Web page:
With respect to the claim for equitable compensation it was claimed by the plaintiff that the defendants must compensate them for the losses faced by the plaintiff along with an award of equitable compensation. It was submitted by the defendants that this was not in any sense a loss made by the plaintiff and the account for profit was enough as a remedy discarding equitable compensation. An order against the defendant was also wanted by the plaintiff with respect to the account of profit from the lease based on the rent in the market. It was also provided that the plaintiff had made arrangements in a flat owned by his company Nolten Investment for the purpose of accommodation for the guest of GA without disclosing his interest in the company to the board. The defendant charged $37,180 from the plaintiff as fees for accommodation.
A misleading and deceptive conduct claim was also made by the plaintiff under Section 9 of the Fair trading Act 1999. It was claimed by the plaintiff that the defendant had kept the plaintiff under an illusion that he was diligently complying with the fiduciary and statutory duties he had under law. It was also provided that the defendant had knowledge that the representation was deceptive, false and misleading and the plaintiffs were not aware about it.
The plaintiff in this case have also claimed declaration against the plaintiff with respect to 1317E of the Corporation Act 2001 which respect to this breach of acting in good faith under Section 181, not misusing his position under Section 182 and Section 183 of not misusing information obtained through the company. The plaintiff also wanted declaration from the breach of fiduciary duties by the defendant along with contravention of duty to act honestly.
Decision of the court
It was held by the court in this case that the approval of shares issue with respect to exercising the call option the position of manager held by Mr. Nolten had been misused for the purpose of making personal gain and initiating a conflict of interest which was not disclosed to the plaintiff[4]. It was pointed out by the court that even though a positive duty with respect to the fiduciary to disclose conflict does not exist if a fiduciary enters into a dealing which would account to the breach of duty than he must disclose such dealing and conflict to the board[5]. It was also provided by the court that the approval of board had to be required for the purpose of issue of share. In this case also the defendant did not completely disclose his interest in the resolution whereas he stated that he has bone it completely[6]. This is sufficient ground for the plaintiff to terminate the employment of the defendant and in such case the call option would have expired immediately. The court held that the second call option was invalid because of the same reason the court further held that the put option with respect to the company was also not valid. It was also held by the court that the defendant engaged in false deceptive and misleading conduct during the period of 2005-2009 by assuring the board that he was complying with the fiduciary and statutory duties of directors. He induced the other directors of the defendant company to allow the issue of shares under wrongful assumption that they could not on any basis terminate the employment of Mr. Nolten. The conduct of the defendant was also held to be of fraud and deceit by the court. The court ruled that an implied term of good faith existed with respect to both option agreements and Mr. Nolten could not establish a balance between the condition of the agreements and his statutory and fiduciary duties. The court held that because of the above mentioned reason the duty to act in good faith had been breached by Mr. Nolten. The decision of the court is discussed in details as follows[7].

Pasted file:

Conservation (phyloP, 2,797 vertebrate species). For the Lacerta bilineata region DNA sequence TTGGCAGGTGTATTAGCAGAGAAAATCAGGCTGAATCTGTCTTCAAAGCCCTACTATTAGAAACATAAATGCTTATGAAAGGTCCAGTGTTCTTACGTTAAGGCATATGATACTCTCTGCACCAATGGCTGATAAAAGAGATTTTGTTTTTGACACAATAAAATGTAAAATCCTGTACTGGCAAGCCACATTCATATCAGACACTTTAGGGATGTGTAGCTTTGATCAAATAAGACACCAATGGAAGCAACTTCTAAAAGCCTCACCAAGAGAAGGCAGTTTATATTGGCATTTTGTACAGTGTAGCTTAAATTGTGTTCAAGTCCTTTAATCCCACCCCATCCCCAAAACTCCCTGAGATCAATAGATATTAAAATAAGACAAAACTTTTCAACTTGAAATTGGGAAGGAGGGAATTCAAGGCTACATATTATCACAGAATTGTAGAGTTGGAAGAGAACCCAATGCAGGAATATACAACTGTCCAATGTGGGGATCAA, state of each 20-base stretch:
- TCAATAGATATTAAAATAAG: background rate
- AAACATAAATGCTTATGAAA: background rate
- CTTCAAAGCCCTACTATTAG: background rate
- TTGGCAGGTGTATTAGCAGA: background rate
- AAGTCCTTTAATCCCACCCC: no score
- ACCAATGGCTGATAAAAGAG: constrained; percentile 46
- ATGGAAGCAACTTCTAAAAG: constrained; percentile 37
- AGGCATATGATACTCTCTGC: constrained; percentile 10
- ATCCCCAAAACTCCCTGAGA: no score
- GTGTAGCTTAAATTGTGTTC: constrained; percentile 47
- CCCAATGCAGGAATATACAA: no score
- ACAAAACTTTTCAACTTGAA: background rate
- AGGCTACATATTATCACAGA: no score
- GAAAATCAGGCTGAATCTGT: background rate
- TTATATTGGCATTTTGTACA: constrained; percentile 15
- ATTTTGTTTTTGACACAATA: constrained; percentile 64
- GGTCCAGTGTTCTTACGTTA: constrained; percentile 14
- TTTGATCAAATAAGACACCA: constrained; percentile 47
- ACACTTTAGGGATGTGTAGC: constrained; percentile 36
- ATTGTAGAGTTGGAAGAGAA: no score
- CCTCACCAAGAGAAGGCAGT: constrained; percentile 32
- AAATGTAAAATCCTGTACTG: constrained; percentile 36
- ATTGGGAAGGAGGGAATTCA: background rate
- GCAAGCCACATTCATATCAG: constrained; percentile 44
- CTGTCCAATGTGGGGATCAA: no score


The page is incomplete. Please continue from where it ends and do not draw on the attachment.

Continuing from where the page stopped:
With respect to the GSI Franchise Fee claim the evidence provided by mark Alston was accepted by the judge. The court held that the payment entered mistakenly by the bookkeeper of GSI into the MYOB accounts of the company as distributor fees for the financial year 2005-2006. The mistake was committed by the accountant of GSI into the 2005-2006 accounts as franchise fees by mistake. The evidence provided by Alston proved that the mistake had been rectified in the next year account as “communication and service co-location fees” with respect to the amount paid by GSI for IT computer services. The judge held through evidence that the agreement made between GSI and Mr. Nolten was to supply computer and the payment received were for the supply of computers. The agreement was not entered in private capacity by Mr. Nolten. However Mr. Nolter misused his position of managing director and made arrangements which would benefit him personally[8]. Thus he breached section 182 and 184 of the Corporation Act. It was held by relying on the evidence provided by Mr Alston that the defendant said he had access over the quotations of GA and would help him gain the tender and thus he misused information and breached section 183 of the corporation act[9]. It was also found through evidence that he received an extra personal amount with respect to the agreement which accounted to $2500 per month. It was unsustainable to accept the argument that a diversion in business activities did not occur[10]. The fact that the position of managing director was used to make personal gains without disclosing it to the other directors is clearly an indication related to the breach of Section 182 of the CA. Thus the plaintiff have the right to order of the defendant account for profit made with respect to the arrangements with GSI[11].